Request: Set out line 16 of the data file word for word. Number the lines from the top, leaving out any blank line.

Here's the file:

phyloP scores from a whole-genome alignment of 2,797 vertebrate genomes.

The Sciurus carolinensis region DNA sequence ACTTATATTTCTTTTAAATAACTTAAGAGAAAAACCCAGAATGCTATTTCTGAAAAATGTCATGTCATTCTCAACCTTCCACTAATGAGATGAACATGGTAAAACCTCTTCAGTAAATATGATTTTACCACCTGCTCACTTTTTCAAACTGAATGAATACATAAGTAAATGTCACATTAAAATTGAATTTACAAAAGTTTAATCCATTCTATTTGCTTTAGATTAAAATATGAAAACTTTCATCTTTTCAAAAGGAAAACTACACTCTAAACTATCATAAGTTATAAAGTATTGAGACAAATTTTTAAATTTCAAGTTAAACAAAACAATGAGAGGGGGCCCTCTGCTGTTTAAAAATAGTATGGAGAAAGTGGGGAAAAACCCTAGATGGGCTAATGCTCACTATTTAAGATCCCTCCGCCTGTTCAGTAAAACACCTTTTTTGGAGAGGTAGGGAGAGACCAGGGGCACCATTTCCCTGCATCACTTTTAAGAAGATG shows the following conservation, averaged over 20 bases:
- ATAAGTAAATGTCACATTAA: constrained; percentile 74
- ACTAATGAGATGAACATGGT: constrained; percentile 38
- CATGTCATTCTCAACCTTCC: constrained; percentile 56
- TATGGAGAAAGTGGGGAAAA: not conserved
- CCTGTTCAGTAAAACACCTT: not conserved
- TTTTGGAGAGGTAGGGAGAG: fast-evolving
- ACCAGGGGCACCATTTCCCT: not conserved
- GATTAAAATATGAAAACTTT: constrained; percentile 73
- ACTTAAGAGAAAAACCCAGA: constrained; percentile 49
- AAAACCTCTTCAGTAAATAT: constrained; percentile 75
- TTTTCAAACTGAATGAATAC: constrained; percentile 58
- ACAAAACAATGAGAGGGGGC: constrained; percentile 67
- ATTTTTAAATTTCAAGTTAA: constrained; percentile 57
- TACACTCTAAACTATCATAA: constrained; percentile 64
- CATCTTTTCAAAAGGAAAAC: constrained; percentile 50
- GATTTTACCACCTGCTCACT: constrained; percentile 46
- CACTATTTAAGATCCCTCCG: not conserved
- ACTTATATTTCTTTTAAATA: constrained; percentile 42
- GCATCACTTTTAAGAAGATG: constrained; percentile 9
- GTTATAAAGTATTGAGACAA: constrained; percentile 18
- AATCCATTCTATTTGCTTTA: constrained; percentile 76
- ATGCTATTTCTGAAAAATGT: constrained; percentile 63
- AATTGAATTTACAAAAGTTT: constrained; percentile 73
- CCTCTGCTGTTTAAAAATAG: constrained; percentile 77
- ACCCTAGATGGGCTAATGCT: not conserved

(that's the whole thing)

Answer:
- TACACTCTAAACTATCATAA: constrained; percentile 64